[laptop-accessibility] How can the XO be made accessible to blind
mgorse at mgorse.dhs.org
Thu Jan 3 19:16:53 EST 2008
Hi Hemant and others,
On Thu, 3 Jan 2008, Hemant Goyal wrote:
> One question that I have started wondering about now, is how "heavy" orca
> would be for the xo? The present speech server that we have written is in my
> assumption quite nice, and light weight with features specifically meant for
> the xo.
It's an interesting question and one that would need to be evaluated.
For a while I've been wanting to try to create an image with Orca on it to
evaluate performance and the amount of information that activities
currently expose via atk, but I haven't done this mostly due to lack of
time (much of my free time has been going towards adding atk support to
Abiword, and I want to get this code into trunk before starting any major
new projects). I'm curious if anyone has done this.
Orca has a bit over 2mb of Python code. This includes code to listen for
various AT-SPI events and do what is needed (speak when the focus changes,
a dialog pops up, the user is navigating a menu, the user presses a key,
etc), talk to Braille displays via brltty, magnify text, provide an
interface to Gecko / Firefox 3, etc. It has several "speech factories" --
classes that interface with speech servers such as gnome-speech and
speech-dispatcher (I think that it is going to become more common to use
it with speech-dispatcher than with gnome-speech). So you could write a
factory for your speech server. Another option, as I think I alluded to
in my last post, would be to adapt speech-dispatcher to use dbus and
understand your interface. Orca also has a "self-voicing" script that can
be used for self-voicing applications to make it get out of the way.
Imo, ensuring that activities expose appropriate information via atk would
be useful in the long term: aside from allowing Orca to provide
speech/Braille, it would allow activities that involve typing to become
usable by children with motor impairments (via gok), and packages such as
dogtail could be used to facilitate automated GUI testing. Gail will
generally expose information for ordinary widgets if it is loaded, but
custom code can be needed when things are done out of the ordinary or to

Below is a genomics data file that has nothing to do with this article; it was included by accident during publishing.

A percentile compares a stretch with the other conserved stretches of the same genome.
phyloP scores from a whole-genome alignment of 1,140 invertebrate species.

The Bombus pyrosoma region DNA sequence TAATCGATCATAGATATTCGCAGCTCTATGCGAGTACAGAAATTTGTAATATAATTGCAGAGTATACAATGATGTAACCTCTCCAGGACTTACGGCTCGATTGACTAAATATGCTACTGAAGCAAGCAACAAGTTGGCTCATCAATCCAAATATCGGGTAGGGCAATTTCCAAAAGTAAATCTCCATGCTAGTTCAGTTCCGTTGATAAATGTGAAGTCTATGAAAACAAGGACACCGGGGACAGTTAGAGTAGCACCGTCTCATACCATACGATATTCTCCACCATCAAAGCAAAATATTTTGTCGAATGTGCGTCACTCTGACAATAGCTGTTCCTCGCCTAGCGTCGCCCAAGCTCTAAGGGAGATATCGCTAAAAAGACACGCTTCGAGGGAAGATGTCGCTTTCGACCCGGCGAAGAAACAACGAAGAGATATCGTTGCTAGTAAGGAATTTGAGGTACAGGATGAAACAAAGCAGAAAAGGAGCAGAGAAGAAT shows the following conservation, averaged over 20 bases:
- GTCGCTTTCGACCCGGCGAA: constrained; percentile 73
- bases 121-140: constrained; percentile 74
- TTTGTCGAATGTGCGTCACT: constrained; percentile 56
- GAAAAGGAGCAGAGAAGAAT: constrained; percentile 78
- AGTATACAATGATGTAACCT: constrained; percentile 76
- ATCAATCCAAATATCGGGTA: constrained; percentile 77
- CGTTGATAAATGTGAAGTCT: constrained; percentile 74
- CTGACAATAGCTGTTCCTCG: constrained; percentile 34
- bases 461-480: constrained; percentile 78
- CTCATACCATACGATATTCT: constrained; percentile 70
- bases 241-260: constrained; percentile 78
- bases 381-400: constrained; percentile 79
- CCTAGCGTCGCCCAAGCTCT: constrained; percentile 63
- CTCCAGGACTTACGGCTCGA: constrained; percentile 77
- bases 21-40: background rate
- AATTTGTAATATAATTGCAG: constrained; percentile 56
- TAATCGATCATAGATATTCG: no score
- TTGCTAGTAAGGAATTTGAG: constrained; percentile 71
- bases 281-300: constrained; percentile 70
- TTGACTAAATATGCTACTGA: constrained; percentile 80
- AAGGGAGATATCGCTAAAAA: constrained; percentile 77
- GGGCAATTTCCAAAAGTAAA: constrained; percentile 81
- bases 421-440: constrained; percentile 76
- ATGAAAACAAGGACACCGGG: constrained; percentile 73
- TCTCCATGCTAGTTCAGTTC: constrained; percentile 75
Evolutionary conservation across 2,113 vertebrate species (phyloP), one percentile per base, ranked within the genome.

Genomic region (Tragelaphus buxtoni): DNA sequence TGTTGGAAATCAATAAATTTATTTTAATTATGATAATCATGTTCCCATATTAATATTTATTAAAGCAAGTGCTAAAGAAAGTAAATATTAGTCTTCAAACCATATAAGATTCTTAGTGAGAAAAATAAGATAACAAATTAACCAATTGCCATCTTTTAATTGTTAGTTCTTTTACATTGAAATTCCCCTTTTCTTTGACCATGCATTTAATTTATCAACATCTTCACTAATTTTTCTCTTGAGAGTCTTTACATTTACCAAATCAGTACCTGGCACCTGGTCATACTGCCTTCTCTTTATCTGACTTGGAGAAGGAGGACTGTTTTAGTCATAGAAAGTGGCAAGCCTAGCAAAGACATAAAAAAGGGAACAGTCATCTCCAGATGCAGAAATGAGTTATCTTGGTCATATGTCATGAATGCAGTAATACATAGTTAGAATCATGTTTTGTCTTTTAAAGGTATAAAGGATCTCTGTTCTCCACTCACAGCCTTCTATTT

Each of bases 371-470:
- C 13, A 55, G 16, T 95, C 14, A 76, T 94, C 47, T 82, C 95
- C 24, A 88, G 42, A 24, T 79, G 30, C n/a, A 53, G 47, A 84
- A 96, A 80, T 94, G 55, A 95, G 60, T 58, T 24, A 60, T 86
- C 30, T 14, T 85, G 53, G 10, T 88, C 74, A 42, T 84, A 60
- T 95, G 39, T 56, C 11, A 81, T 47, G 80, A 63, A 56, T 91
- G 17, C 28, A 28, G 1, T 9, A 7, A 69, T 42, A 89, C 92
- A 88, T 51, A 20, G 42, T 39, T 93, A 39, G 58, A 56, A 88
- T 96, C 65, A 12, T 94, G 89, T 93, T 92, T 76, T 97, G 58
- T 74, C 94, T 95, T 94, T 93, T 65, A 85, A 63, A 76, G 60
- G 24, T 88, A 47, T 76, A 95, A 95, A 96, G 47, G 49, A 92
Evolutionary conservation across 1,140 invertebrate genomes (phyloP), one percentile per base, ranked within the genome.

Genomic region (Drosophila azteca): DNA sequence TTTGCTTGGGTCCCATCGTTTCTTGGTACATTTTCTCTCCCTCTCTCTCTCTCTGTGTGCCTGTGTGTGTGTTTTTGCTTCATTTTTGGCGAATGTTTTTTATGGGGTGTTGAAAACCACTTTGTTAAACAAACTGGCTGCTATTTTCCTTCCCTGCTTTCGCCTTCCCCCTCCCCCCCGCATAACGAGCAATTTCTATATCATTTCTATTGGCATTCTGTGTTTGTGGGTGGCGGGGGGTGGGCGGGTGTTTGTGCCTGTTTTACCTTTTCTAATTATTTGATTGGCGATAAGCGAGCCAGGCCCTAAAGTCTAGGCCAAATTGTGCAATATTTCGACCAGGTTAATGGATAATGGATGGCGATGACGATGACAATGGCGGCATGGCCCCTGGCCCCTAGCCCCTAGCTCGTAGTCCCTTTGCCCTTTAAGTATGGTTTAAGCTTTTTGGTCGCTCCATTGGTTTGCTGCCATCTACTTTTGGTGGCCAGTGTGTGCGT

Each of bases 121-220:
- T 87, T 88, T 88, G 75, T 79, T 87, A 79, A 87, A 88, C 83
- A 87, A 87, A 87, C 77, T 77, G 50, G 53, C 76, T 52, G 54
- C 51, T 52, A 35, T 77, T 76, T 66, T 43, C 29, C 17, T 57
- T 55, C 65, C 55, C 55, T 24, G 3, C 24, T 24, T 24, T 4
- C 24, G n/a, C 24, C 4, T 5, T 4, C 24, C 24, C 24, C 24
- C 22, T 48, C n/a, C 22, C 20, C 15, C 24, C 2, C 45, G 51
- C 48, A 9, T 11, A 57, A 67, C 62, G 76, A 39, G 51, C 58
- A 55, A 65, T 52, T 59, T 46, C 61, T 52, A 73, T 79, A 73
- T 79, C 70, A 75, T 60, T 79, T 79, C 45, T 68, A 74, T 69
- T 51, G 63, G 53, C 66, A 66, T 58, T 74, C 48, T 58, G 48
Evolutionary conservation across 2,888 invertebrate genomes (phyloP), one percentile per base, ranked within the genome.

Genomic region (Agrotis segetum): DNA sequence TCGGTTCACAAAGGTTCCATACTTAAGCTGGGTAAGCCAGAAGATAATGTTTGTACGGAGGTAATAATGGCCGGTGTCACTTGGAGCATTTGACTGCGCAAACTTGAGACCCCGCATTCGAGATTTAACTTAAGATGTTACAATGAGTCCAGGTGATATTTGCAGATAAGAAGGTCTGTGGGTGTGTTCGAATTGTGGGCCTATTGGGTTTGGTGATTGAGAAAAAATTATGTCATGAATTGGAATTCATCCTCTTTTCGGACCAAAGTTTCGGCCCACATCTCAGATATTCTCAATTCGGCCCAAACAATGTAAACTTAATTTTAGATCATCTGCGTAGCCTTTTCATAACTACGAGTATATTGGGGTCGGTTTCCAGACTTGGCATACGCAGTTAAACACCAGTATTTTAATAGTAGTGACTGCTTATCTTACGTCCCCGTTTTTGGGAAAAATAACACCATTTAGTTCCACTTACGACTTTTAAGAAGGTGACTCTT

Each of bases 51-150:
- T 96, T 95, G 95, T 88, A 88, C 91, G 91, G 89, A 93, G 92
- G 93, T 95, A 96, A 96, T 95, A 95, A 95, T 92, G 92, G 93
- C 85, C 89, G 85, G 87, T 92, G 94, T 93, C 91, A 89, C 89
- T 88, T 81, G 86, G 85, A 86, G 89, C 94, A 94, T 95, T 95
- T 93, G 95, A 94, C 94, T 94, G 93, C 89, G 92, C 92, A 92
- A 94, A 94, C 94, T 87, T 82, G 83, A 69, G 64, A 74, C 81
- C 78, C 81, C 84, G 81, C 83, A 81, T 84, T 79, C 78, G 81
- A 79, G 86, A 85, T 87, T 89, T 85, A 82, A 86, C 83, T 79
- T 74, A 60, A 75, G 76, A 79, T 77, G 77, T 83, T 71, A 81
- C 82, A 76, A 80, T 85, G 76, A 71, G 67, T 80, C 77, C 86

tell a screen reader that widgets are related to each other (labels for
edit fields in a dialogue, for instance). Ie, Abiword draws the document
in a GtkDrawingArea, so none of the information relating to the document
text gets exposed by gail.
Dependencies are another issue, however. As stated on the wiki
Accessibility page, at-spi (the accessibility infrastructure that Orca and
other a11y tools use to talk to applications) currently depends on ORBit
and Bonobo. At the last GNOME accessibility summit, there was talk of
moving AT-SPI to dbus, but no firm decision has been made so far (see
investigation has since been done; see
> Indices should also be supported (espeak and Speech Dispatcher support
> Okay, thanks for the idea. I'll keep this in mind.
I didn't think to mention this in my last post, but you also need a way to
interrupt the speech. Screen readers typically do this, and the server
should be able to handle having speech started and stopped in rapid
succession. For instance, when arrowing around in a document, it is
typical for a screen reader to start reading the line of text when down
arrow is pressed. If the user presses down arrow a second time, a screen
reader will typically stop reading the line it was reading and start
reading the new line. Typing a key usually interrupts speech, with Orca
and screen readers for other operating systems.
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